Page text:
• 27 March: Glass Lewis releases blog post entitled: ‘Everything in Governance is Affected by the Coronavirus Pandemic. This is Glass Lewis’ Approach. The blog covers Glass Lewis views on remuneration and balance sheets, board composition and effectiveness, activism and M&A, oil and gas, shareholder proposals and ESG, disclosure and explanation, timing and certainty, and voting.
  • PIRC: No new material update since their letter to issuing companies on 20 March

Our next update will include a detailed assessment of how these policy updates will be applied in practice to companies’ resolutions and how these are affecting AGMs now and will continue to affect voting at the forthcoming AGMs.

Shareholders Latest – Statements from institutional investors and our review of their voting processes to date

Shareholder Engagement – Corporate Governance and Stewardship: Since 25 March, at least five major institutional investors have sent or published letters stating their views of key corporate matters, including workforce, environmental, social, governance, remuneration and AGM logistics. The overarching theme is that they are standing by companies, but require these to continue to be responsible corporate citizens.

Key Developments since 25 March 2020

  • 3 April: Schroders writes an open letter to UK issuers, calling on these companies ‘to prioritise their key stakeholders, in particular employees but also customers and suppliers’.
  • 31 March: State Street Global Advisors sends letter to board members on Covid-19. Key advice includes: refraining from undertaking undue risks.
  • 30 March: BMO Global Asset Management releases ‘ESG implications of the COVID-19 pandemicin which they consider the impact of the COVID-19 pandemic on environmental, social and governance issues.
  • 27 March: Legal & General Investment Management (LGIM) issues a statement to issuers setting out their stance on topics such as executive remuneration and AGMs during the coronavirus pandemic. LGIM encourages companies to focus on all of their stakeholders, and not just shareholders, most importantly employees and suppliers to ensure that supply chains remain in force. LGIM are in favour of companies holding virtual AGMs although they would not be in normal circumstances.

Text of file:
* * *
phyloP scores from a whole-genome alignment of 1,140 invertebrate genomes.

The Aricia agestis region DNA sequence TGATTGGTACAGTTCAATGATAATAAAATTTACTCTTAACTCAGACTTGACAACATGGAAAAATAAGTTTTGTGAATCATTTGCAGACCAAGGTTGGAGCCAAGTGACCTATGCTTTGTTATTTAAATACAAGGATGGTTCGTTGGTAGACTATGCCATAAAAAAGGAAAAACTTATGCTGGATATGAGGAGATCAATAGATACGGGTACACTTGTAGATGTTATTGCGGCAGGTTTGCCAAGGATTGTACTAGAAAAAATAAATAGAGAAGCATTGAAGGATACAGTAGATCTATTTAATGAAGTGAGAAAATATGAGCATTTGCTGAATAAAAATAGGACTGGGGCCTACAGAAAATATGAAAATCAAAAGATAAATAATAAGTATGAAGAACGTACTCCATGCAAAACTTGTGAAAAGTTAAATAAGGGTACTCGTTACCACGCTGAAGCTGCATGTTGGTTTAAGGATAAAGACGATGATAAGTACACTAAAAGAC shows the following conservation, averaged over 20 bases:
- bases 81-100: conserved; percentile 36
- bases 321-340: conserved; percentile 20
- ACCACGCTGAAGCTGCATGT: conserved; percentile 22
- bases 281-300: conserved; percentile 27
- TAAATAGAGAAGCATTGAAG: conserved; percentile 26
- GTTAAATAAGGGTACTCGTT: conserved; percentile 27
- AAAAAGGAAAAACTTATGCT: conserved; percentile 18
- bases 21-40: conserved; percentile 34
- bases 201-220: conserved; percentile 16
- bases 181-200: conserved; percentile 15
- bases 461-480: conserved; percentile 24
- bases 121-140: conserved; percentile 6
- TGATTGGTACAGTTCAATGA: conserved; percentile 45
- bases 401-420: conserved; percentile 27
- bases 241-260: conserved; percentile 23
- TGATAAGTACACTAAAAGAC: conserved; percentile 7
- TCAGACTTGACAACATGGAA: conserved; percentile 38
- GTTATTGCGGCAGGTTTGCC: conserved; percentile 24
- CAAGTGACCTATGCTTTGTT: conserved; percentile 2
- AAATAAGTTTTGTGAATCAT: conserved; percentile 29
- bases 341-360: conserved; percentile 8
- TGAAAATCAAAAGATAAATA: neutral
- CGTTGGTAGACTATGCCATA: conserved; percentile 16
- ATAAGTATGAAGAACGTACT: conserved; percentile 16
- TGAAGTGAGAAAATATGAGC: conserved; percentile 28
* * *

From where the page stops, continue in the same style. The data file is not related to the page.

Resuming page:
Furthermore, 195 long-term institutional investors representing over $4.7 trillion USD in assets under management have signed the Investor Statement on Coronavirus Response.

Boudicca Observations

The 2020 AGM season was forecasted to be a busy one, largely due to the high volume of remuneration policy renewals and the increased scrutiny from investors and proxy advisers on companies’ governance practices. Needless to say, given the additional concerns presented by the coronavirus pandemic, we are even busier at Boudicca, supporting company secretaries, IR teams and Boards through their shareholder engagement and proxy voting challenges.

Proxy Vote Process Impact

Based on our continued engagement with shareholders:

  • Major institutional investors – Contrary to initial fears, so far, we have had little indication of any major disruptions to the proxy voting process. Similar to many companies with strong, secure IT infrastructures, the corporate governance and proxy voting teams of the largest institutional investors are working from home and transmitting electronic voting instructions, in the same way as they have done from the office. With that said, we are not yet at the peak of proxy season, and Boudicca remains concerned about the ability of institutional investors and proxy voting agents (particularly Broadridge) to correct proxy voting errors in time for companies’ meeting deadlines. Requirements for these corrections (vote ‘flips’ as we call them at Boudicca) tend to increase at the peak AGM time of May.